By Rob Brown
Kids grow up so fast that we can hardly keep track, but with this whimsical, oversized ruler, you’ll always know exactly where they stand! Suitable for a wide range of décor styles, this easy-to-create project will add visual interest to any room in your home. Even better, it’s sure to become a conversation piece and treasured family heirloom for many generations to come.
What You'll Need Materials
- lumber (6' long x 8" wide x 1" thick)
- black paint
- Joint and plane the workpiece to 3/4" thick, but leave length for now.
- Joint one edge, then rip the workpiece to 71/2" wide.
- Rough sand the face with 80 grit sandpaper.
- Mark inch and foot lines on the board, keeping in mind that you'll not need the first 6" or so, as the board will sit above your baseboard. (photo 1)
- Make a right angle jig from 1/2" thick material and notch it 3/16" deep with a 1/4" diameter router bit.
- Add temporary stop so the bit routs a 3" long groove in workpiece.
- Align jig with each foot marking. Clamp it in place and rout the groove. Repeat for each foot marking. (photo 3)
- Adjust temporary stop so bit only routs a 11/2" long groove in workpiece.
- Align jig with first 3" increment, clamp in place, rout groove, repeat for all other 3" increments.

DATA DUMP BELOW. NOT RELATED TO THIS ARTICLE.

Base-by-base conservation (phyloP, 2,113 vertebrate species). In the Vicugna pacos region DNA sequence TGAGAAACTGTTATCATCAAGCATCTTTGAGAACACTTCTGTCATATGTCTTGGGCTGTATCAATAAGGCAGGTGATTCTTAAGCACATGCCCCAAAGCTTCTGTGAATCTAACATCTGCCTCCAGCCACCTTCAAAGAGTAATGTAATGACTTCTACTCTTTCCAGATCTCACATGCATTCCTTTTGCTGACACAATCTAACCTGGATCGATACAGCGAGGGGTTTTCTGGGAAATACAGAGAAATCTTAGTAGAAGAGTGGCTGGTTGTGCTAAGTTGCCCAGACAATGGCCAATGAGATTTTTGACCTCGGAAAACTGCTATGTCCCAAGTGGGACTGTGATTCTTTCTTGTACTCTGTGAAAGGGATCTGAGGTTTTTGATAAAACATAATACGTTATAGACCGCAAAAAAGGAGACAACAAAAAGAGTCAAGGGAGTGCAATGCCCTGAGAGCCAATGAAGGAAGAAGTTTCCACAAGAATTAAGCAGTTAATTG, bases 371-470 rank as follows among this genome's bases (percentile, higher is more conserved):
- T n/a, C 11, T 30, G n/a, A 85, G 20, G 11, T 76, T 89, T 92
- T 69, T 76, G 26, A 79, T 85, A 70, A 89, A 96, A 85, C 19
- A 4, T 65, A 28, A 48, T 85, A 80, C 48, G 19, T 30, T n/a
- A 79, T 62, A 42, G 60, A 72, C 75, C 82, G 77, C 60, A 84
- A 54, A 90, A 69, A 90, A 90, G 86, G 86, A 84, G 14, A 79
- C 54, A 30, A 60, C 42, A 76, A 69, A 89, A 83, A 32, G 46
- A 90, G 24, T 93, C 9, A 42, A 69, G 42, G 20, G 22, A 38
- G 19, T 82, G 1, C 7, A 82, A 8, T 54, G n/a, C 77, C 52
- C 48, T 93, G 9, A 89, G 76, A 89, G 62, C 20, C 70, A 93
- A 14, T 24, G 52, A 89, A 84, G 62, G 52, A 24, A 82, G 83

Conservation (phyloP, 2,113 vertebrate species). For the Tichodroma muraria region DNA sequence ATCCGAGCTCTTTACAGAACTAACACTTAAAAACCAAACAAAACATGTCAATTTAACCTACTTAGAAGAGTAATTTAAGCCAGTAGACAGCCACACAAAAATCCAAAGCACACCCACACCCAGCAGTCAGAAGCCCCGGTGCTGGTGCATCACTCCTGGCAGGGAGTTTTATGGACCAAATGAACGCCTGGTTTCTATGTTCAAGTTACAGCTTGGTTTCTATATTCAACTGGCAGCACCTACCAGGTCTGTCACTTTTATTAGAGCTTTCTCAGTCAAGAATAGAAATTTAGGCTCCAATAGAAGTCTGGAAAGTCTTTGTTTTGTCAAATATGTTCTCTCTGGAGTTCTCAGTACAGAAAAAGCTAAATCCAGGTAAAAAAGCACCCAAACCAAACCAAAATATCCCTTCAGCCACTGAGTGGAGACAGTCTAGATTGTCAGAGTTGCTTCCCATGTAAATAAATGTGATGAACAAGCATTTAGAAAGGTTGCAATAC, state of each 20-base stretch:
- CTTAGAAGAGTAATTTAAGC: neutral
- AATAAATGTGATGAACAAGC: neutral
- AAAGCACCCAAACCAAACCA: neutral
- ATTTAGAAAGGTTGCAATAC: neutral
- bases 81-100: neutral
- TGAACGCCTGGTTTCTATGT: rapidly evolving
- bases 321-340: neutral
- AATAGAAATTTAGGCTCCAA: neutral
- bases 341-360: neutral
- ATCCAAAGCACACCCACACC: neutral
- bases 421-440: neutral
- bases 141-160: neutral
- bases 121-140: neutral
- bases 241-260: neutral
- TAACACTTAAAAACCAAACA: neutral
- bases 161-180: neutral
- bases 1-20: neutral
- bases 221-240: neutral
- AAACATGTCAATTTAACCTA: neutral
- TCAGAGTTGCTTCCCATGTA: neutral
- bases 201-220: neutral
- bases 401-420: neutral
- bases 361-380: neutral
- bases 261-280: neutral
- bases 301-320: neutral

- Adjust stop block so bit routs a 3/4" long groove in workpiece.
- Align jig with remaining 1" increments, and rout grooves.
- Smooth sand the rout grooves. (photo 4)
- Rout two keyhole slots in back of height board. (photo 5)
- Finish sand face and edges, and break all sharp corners.
- Apply stencil numbers with black paint and stencil brush. (photo 6)
- Apply a desired finish to the board.
Mark the Graduations
Every inch needs to be marked. The groove at every third inch will be slightly longer, and the groove at every foot will be longer still.
|Simple Jig |
Once the right-angle jig is made, rout a groove into the base of the jig using the same router bit that will be used to rout all the grooves in the board. This groove will allow you to align the jig to each graduation when routing the grooves.
Align, Clamp, and Rout
With the stop block in place, you can position the jig in place and rout the groove.
Ease the Edges
After you’ve sanded the face of the board, sand each edge so it’s not sharp.
|Two Keyhole Slots |
With a keyhole bit in your router and its edge guide attached, machine a pair of keyhole slots in the back of the board. Screw a pair of screws into the wall, at the correct distance from each other, and secure the board on the wall.
|Add Numbers |
Tape the stencil in position on the board and use a dry brush technique to add the numbers to the workpiece. Always practice on some scrap first.
Rob Brown designs and builds custom furniture and is editor of Canadian Woodworking and Home Improvement magazine.